Without anyone’s consent

A Reading Note

Writing about images from the Reformation forward (which, I’ll note, is also from the printing press forward), Franklin comments on the ways in which imagery has, in a sense, colonized our brains:

Today, technological realities have very much the force and authority of religious doctrine, including the notion that the laity is unfit to question doctrinal content and practice. It is in a spirit of questioning authority that we should ask, “What about people who are at the receiving end of technologically produced pseudorealities of images?” Their work has changed as their lives have changed. Life and work have been restaged by exernal forces. The literature of television and advertising is testimony to that, but more so is the practice of both. The reconstructed world of images has taken over much of our vernacular reality, like an occupation force of immense power. And somewhere, someone will have to ask, “How come the right to change our mental environment—to change the constructs of our minds and the sounds around us—seems to have been given away without anyone’s consent?”

Franklin, The Real World of Technology, page 37

There’s a notion among certain media circles that reading on the web means consenting to whatever tracking or targeting or advertising technology they can throw at you. (This notion is often spoken of in the same breath as the idea that using ad block is theft—which, nope, but more on that another time.) The thing about this idea of consent is that it implies that simply being somewhere—entering a space, looking around, staying there for however long—is indicative of consenting to whatever happens in that space. If you didn’t consent, you would just leave, right? But that neglects the possibility that you might need to be in that space, that you might be obligated to be there, while also disagreeing with all or some of what is going on. For example, if I refused to read any ad-supported websites out of my objections to the ways in which ad tracking operates, I would also rob myself of access to information and cultures which also just happen to be gateways into the most lucrative career paths. In other words, however queasy I am about the ways in which advertising operates, I pretty much have to exist within it if I want to keep a roof over my head. Likewise, in order to live in a dense, urban place (that is, a sustainable, human place), I have to walk the street: I have to be in that world in order to survive. But that doesn’t imply my consent to street harassment. Being somewhere does not constitute consent; it’s simply being.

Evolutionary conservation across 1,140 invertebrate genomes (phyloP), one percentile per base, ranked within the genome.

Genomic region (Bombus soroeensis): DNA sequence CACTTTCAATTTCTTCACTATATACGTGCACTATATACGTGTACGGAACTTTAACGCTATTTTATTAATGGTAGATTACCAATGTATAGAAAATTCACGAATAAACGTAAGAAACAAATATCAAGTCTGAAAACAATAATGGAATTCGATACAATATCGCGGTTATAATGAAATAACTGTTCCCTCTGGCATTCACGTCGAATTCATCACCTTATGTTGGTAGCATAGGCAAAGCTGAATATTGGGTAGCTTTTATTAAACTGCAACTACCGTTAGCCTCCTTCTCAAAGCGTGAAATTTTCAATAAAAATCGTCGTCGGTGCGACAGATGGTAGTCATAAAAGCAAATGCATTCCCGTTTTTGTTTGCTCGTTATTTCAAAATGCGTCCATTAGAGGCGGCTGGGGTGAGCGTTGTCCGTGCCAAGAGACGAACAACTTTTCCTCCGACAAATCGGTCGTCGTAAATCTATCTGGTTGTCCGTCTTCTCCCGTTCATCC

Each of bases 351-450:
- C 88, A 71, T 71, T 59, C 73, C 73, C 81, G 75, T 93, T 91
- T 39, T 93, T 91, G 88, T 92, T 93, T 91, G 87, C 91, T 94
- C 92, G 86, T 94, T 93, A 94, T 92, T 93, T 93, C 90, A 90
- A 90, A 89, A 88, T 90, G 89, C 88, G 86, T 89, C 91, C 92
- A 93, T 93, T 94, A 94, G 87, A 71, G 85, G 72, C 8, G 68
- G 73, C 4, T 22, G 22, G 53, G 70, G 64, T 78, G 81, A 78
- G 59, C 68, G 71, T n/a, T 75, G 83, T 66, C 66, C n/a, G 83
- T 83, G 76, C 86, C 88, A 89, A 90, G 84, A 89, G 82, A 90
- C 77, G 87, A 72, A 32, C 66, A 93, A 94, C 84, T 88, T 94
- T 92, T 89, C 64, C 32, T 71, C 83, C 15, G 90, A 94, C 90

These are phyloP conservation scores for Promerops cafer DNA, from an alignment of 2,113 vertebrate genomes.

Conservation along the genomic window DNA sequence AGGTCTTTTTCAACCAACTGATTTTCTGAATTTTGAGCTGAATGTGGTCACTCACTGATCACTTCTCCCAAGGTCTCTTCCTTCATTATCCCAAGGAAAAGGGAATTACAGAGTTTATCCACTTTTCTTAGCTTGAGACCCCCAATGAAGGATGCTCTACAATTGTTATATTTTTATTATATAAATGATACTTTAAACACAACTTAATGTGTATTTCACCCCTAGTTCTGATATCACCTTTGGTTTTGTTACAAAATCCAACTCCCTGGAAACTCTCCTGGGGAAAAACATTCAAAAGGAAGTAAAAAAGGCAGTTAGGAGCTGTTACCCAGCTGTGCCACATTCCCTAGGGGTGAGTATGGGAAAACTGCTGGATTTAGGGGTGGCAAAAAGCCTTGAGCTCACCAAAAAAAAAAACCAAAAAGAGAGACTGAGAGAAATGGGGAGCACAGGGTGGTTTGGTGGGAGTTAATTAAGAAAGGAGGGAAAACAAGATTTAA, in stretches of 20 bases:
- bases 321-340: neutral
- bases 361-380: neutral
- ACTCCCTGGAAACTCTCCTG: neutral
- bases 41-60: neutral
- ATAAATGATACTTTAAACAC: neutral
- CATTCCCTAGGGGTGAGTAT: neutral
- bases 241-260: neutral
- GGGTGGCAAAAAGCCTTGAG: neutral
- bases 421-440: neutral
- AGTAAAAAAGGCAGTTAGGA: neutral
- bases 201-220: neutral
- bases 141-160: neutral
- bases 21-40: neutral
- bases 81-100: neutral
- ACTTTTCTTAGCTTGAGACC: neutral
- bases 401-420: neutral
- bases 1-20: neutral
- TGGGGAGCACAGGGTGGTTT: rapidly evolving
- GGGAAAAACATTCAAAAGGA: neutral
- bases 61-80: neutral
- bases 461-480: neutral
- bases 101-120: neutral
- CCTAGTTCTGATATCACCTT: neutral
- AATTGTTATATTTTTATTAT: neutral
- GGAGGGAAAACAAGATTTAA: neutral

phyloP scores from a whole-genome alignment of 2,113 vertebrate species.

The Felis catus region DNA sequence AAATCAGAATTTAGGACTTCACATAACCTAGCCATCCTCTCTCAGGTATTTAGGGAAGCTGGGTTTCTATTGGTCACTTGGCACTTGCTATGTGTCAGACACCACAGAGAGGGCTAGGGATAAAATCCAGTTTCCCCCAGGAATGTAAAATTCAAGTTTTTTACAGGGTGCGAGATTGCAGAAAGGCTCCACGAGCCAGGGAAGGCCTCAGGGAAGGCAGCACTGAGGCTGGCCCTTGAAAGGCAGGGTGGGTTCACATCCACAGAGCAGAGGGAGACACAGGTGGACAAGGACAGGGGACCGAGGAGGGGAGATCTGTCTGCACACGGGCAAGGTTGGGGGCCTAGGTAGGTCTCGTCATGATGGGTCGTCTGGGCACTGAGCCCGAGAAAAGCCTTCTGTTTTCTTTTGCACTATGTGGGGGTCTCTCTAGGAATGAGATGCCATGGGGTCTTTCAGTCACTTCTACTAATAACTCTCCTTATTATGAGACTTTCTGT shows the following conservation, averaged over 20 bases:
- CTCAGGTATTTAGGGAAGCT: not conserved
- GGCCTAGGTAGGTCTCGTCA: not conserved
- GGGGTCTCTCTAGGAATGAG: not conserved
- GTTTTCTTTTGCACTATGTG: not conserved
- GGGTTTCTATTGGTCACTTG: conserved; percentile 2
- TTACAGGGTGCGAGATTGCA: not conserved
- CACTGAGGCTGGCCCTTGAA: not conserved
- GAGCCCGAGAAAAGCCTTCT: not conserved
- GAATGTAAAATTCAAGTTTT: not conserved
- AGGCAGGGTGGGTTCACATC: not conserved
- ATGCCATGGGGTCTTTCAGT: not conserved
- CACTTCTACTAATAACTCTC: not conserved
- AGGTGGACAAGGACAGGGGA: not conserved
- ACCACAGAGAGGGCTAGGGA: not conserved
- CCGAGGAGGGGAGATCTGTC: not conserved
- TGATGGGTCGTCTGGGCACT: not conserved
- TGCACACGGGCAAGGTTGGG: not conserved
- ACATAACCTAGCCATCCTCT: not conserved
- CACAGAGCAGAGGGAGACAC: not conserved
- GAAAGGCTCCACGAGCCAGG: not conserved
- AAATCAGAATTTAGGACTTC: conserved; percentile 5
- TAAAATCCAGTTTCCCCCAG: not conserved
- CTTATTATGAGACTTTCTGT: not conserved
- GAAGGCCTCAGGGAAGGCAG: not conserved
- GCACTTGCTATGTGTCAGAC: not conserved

More to Franklin’s point, part of what’s so troubling about image making in advertising is the way in which it actively eliminates freedom: every purchase we make, every product we covet is at least partially constructed by “external forces.” Do you really want that shiny new thing because it will improve your life in some way, or because you have been programmed to want it? How can you tell the difference?

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